Vulnerability Note VU#824672
Microsoft Windows automatically executes code specified in shortcut files
Original Release date: 03 Aug 2017 | Last revised: 09 Aug 2017
Microsoft Windows automatically executes code specified in shortcut (LNK) files.
Microsoft Windows supports the use of shortcut or LNK files.
A LNK file is a reference to a local file.
Clicking on a LNK or file has essentially the same outcome as clicking on the file that is specified as the shortcut target.
For example, clicking a shortcut to calc.exe will launch calc.exe, and clicking a shortcut to readme.txt will open readme.txt with the associated application for handling text files.
Microsoft Windows fails to safely obtain icons for shortcut files. When Windows displays Control Panel items, it will initialize each object for the purpose of providing dynamic icon functionality.
This means that a Control Panel applet will execute code when the icon is displayed in Windows.
Through use of a shortcut file, an attacker can specify a malicious DLL that is to be processed within the context of the Windows Control Panel, which will result in arbitrary code execution.
The specified code may reside on a USB drive, local or remote filesystem, a CD-ROM, or other locations.
Viewing the location of a shortcut file with Windows Explorer is sufficient to trigger the vulnerability. Other applications that display file icons can be used as an attack vector for this vulnerability as well.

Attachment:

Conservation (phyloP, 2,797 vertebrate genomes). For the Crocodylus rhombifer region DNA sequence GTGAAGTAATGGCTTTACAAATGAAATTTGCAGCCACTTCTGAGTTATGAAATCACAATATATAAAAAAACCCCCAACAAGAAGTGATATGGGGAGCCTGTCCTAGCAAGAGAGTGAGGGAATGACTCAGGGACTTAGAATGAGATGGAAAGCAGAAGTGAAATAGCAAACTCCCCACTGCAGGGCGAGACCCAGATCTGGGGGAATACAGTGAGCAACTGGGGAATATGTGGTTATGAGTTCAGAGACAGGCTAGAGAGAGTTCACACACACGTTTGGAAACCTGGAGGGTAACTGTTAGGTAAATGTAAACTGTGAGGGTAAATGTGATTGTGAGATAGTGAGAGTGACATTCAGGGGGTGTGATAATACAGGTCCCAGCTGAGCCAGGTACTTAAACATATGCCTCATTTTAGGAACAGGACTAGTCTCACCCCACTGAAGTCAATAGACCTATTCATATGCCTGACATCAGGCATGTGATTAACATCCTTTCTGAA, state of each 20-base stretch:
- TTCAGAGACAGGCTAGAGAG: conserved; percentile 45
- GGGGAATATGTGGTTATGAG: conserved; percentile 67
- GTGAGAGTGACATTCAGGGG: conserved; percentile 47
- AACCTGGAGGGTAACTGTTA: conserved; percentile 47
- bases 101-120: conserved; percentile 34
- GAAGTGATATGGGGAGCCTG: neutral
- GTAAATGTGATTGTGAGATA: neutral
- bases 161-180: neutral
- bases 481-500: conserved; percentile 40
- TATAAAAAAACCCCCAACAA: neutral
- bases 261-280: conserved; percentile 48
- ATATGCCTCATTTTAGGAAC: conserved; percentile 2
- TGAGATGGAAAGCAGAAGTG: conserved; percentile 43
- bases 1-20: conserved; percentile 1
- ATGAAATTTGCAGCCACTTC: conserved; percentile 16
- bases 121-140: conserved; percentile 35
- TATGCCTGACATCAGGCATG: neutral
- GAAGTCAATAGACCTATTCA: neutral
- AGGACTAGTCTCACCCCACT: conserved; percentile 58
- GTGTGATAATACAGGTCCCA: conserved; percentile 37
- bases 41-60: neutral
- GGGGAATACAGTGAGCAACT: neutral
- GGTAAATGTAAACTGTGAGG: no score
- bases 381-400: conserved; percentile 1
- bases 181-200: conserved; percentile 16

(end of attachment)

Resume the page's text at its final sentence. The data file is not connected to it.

The origin of this vulnerability is outlined in VU#940193 (CVE-2010-2568).
The fix for CVE-2010-2568 and the subsequent fix for CVE-2015-0096 are both insufficient in that they not take into account LNK files that use the SpecialFolderDataBlock or KnownFolderDataBlock attributes to specify the location of a folder.
Such files are able to bypass the whitelisting first implemented in the fix for CVE-2010-2568.
Exploit code for this vulnerability is publicly available.
By convincing a user to display a specially-crafted shortcut file, an attacker may be able to execute arbitrary code with the privileges of the user.
Depending on the operating system and AutoRun/AutoPlay configuration, this can happen automatically by connecting a USB device.
Apply an update
This issue is addressed in the Microsoft Update for CVE-2017-8464.
Block outgoing SMB traffic
Block outgoing connections on ports 139/tcp, 139/udp, 445/tcp, and 445/udp at your network perimeter.
Doing so will help prevent machines on the local network from connecting to SMB servers on the internet. While this does not remove the vulnerability, it does block an attack vector for this and other vulnerabilities.
Even if outgoing SMB traffic is disabled, Windows clients can still connect to network shares using the WebDAV protocol, which uses HTTP as a transport. WebDAV can be disabled at various layers, depending on the requirements of your organization:
At the client
To disable WebDAV on a Windows client, set the Startup type property for the WebClient service to Disabled. Note that this may interfere with the ability to access features that utilize WebDAV, such as some aspects of Microsoft SharePoint.
On the network
WebDAV can be blocked at the network level by blocking the methods used by the WebDAV extension to HTTP.
See Blocking WebDAV methods for an example of how to accomplish this.
Check with your firewall vendor for more details.
Vendor Information (Learn More)
VendorStatusDate NotifiedDate UpdatedMicrosoft CorporationAffected-03 Aug 2017If you are a vendor and your product is affected, let
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This document was written by Will Dormann.
13 Jun 2017
Date First Published:
03 Aug 2017
Date Last Updated:
09 Aug 2017
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